Adams Papers
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Sui Juris to the Boston Gazette, 23 May 1768

Sui Juris to the Boston Gazette

[Monday, May 23, 1768]

Who is this uncircumcised Philistine, that he should defy the Armies of the living God?


Not many Years ago, were transmitted to the Public, thro’ the Channel of the Boston-Gazette, a few desultory Essays, on the Spirit of the Canon and Feudal Law: in some of which were expressed Apprehensions of the future Mischiefs, that might be caused in America by the Efforts and Exertions of those expiring and detested systems.1 That those apprehensions were too well founded, Time has, already, sufficiently shewn: and we have now, perhaps, stronger Reasons to fear, a still further Increase of those Mischiefs, than we had then. It is therefore the opinion of many Persons, who wish well to the Religion, the Learning, the Liberty and Happiness of this injured and insulted Country, that a Reassumption of that inexhaustible Subject, would not be improper, at the present Juncture. And it is, without any further Apology, proposed, to continue a Series of Dissertations upon that and similar Subjects, for some Months, if not Years to come. It is claimed as an incontestible Right to pursue our own Plan, Method and Style: and, if in the Course of our Lucubrations, we should depart from the Rules, of established Logicians and Rhetoricians, if we should sometimes in Haste throw our Thoughts together in rude Heaps, if a few Blunders and Solecisms should escape us, or if we should now and then mis-spell and mis-point, we shall not think it worth our While to engage in any Contention, concerning such Matters, with the little Scribblers, and paltry Critics, whose Ambition never aspired, and whose Capacity never attained to greater Objects. Our Labours will be interrupted whenever the Paroxisms of the Gout or the Spleen, the Fits of Dulness or Lazyness, or the Avocations of Business or Amusement shall make an Interruption expedient. These Reservations have been thought proper to be made for our own Ease and Advantage. And we now take the Freedom to inform the Reader, that the Champion,2 who has lately, with so much Heroism challenged America, to contest with him the Right of Diocaesan Episcopacy, first roused us, from our long Lethargy, and determined us, once more to try our Fortune in the Field.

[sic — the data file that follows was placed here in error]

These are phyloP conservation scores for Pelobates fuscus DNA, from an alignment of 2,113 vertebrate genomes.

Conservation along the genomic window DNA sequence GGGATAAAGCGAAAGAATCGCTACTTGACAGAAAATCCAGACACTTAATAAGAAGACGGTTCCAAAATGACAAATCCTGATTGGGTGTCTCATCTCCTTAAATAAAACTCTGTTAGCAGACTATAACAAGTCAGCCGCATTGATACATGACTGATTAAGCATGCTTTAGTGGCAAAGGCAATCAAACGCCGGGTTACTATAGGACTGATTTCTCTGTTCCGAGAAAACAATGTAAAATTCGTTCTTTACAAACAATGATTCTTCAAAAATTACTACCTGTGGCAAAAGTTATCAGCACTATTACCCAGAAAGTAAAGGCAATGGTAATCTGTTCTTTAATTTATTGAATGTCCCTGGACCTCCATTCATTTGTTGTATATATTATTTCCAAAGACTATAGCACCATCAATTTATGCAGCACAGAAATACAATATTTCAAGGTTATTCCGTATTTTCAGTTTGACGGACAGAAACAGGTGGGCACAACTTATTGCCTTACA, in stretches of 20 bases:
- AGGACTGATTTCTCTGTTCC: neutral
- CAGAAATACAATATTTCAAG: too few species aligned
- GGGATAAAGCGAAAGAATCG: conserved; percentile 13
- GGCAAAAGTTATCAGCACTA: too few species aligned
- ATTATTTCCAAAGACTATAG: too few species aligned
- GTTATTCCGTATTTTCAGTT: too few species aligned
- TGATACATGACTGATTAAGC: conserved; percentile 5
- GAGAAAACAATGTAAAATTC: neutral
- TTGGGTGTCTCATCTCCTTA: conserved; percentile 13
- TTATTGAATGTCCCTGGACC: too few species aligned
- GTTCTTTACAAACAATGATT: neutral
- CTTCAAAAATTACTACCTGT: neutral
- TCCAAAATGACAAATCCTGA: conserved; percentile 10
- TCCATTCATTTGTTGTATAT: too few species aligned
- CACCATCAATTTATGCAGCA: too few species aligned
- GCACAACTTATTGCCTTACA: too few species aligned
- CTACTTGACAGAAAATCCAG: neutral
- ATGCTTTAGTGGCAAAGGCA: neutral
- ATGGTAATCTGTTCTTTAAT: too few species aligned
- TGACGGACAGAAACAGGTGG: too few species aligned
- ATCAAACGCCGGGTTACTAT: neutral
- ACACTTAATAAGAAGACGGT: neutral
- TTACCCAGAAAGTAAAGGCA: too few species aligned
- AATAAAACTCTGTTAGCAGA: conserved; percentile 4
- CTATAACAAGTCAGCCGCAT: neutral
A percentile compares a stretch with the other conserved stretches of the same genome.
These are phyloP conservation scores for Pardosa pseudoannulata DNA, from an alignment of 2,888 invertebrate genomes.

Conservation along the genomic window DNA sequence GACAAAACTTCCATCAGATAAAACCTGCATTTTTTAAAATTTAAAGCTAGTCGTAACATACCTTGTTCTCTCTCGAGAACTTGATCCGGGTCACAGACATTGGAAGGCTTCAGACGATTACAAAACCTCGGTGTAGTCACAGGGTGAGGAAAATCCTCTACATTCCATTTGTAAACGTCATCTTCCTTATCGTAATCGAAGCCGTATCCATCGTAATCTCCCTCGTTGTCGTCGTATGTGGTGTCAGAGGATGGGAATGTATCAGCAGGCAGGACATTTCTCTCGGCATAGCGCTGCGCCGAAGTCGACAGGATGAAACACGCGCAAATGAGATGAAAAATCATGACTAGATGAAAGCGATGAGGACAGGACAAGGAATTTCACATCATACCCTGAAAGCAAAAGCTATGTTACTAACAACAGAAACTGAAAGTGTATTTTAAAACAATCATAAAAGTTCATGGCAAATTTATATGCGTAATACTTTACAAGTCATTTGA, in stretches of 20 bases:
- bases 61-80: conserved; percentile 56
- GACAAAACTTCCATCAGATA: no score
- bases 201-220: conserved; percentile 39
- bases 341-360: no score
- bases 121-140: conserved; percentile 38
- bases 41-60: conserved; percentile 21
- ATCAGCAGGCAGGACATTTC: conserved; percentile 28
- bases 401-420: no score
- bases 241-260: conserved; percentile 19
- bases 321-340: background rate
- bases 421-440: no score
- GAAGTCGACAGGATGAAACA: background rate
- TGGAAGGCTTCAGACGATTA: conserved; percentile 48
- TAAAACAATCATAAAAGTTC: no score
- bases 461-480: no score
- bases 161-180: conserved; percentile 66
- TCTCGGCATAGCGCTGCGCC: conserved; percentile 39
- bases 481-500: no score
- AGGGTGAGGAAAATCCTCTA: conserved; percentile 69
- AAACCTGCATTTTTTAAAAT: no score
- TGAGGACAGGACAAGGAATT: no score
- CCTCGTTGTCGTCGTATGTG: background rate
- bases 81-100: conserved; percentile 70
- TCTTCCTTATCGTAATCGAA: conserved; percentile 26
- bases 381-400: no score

But to renounce Metaphor and speak soberly: The Appeal to the Public in favour of an American Episcopate, is so flagrant an Attempt to introduce the Canon Law, or at least some of the worst Fruits of it, into these Colonies, hitherto unstained with such Pollution, uninfected with such Poison, that every Friend of America ought to take the Alarm. Power, in any Form, and under any Limitations, when directed only by human Wisdom and Benevolence, is dangerous: but the most terrible of all Power, that can be entrusted to Man, is spiritual. Because our natural Apprehensions of a Deity, Providence and future State, are so strong, and our natural Disposition to Enthusiasm and Superstition, so prevalent, that an Order of Men entrusted with the sacred Rites of Religion, will always obtain an Ascendency over our Consciences: and will therefore be able to perswade us, (by us I mean the Body of the People) that to distinguish between the Cause of God and the Clergy, is Impiety; to speak or write freely of the Clergy, is Blasphemy; and to oppose the Exorbitancy of their Wealth and Power, is Sacriledge, and that any of these Crimes will expose us, to eternal Misery.